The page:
Pearnel Charles – Turn Dem Back (1973)

“This is the seventh in a series recounting close encounters with death by Jamaicans, some of them in prominent positions of society. Many Jamaicans over a certain age will remember Pearnel Charles spending 283 days in detention during the infamous State of Emergency of 1976. However, the affable veteran politician and trade unionist’s experience in a Jamaican jail pales in comparison to his close shaves with death during the 75 years and seven months he has spent on Earth.  …”
When Pearnel Charles shot a man to save himself

“Cultural theorist Donna Hope has asserted that dancehall and dancehall culture are squarely apolitical and anti-establishment in their focus and essence. Scholars such as Carolyn Cooper have also argued that the violence in dancehall falls in the realm of metaphor and role-play and that the literal interpretations of these lyrics are inclinations to ‘criminalise the idiom and demonise the culture’. …”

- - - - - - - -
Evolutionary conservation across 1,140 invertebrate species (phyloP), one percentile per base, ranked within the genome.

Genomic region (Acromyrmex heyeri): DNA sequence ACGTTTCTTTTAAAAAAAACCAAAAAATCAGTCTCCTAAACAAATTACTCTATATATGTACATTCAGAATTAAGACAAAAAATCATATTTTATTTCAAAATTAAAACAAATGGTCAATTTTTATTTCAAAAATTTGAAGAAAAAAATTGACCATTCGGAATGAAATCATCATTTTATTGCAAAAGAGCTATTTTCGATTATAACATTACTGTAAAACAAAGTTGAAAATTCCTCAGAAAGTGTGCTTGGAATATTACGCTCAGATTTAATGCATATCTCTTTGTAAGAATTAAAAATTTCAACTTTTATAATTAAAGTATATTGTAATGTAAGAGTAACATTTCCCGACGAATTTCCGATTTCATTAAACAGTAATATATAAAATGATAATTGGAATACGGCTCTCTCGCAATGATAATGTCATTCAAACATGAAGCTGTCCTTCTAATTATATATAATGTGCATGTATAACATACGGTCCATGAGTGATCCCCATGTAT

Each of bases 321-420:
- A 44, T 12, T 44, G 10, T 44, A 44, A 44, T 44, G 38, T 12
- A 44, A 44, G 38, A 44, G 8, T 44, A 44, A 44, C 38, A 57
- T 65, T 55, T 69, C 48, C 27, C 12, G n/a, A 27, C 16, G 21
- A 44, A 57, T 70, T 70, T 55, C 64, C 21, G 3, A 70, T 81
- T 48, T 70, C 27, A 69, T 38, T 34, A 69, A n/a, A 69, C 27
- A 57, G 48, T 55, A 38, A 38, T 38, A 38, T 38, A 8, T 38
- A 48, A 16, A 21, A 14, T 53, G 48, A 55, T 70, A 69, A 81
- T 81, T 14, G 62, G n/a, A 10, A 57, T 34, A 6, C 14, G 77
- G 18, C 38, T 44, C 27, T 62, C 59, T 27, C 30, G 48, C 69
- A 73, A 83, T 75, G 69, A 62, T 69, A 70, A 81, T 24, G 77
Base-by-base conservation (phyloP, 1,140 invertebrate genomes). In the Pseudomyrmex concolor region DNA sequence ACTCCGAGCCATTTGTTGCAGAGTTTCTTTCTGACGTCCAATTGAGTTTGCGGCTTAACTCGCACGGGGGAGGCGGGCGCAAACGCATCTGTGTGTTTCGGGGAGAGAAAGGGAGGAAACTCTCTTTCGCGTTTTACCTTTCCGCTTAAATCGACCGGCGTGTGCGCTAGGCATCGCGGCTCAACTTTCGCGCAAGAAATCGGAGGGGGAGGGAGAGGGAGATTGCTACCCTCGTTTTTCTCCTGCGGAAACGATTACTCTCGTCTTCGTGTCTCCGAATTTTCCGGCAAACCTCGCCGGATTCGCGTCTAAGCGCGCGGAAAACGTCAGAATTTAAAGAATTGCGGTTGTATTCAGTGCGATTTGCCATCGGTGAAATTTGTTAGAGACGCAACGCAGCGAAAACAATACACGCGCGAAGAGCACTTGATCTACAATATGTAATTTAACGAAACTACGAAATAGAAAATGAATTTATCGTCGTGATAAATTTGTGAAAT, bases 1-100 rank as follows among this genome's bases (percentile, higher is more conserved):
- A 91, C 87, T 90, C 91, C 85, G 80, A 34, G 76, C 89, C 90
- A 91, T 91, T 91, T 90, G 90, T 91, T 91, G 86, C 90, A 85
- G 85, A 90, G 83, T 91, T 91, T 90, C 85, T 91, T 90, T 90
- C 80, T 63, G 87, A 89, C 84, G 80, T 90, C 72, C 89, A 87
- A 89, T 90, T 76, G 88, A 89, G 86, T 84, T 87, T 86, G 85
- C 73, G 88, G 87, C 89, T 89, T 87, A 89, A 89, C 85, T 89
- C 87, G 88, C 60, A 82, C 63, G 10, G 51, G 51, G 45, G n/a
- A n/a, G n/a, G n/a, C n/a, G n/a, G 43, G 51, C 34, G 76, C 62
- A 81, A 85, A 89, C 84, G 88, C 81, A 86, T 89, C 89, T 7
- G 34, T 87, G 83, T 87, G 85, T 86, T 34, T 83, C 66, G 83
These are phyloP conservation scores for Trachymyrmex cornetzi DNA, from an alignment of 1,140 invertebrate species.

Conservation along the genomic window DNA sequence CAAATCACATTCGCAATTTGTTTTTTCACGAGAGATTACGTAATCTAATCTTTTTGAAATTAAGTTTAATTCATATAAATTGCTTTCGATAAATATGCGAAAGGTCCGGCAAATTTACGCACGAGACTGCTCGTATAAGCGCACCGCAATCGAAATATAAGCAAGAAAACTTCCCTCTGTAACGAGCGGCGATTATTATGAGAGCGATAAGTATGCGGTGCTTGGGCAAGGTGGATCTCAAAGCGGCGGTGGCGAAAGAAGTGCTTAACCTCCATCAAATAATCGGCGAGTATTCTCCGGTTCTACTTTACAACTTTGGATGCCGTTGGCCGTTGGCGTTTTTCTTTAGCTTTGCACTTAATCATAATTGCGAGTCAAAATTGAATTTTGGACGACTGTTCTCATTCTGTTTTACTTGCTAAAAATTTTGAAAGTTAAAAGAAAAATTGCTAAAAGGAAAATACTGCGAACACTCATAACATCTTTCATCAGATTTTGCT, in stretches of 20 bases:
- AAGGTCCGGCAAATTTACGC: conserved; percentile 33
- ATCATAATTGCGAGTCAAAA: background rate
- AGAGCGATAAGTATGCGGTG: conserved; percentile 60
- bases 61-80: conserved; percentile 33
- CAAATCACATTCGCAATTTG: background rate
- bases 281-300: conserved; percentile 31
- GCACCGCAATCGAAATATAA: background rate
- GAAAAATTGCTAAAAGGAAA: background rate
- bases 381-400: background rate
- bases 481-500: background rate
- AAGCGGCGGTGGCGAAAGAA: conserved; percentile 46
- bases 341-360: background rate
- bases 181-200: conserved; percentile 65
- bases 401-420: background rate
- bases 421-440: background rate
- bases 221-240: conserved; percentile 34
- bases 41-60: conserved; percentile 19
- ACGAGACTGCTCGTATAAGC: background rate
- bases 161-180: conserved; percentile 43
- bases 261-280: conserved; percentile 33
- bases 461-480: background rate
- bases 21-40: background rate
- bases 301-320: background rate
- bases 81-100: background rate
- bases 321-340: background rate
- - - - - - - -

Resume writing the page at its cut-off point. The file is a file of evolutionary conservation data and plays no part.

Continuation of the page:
Dancehall Political Patronage and Gun Violence Political Affiliations and Glorification of Gun Culture

“In the last election Prime Minister X went to Ethiopia and met with the King of Kings and had a conversation with him. He came back to Jamaica and showed the people a Rod, which he said was given to him by the King, Haile Selassie the First, to bring freedom to the Black People of Jamaica. He carried that Rod all around during the campaign. The Rastafarians heard this; the Dreadlocks heard this; and this rod caused him to win a landslide victory for the Party. …”
Jamaican Politics, Reggae and Rastafarianism in the 1970’s

Reggae Collector – Turn Dem Back


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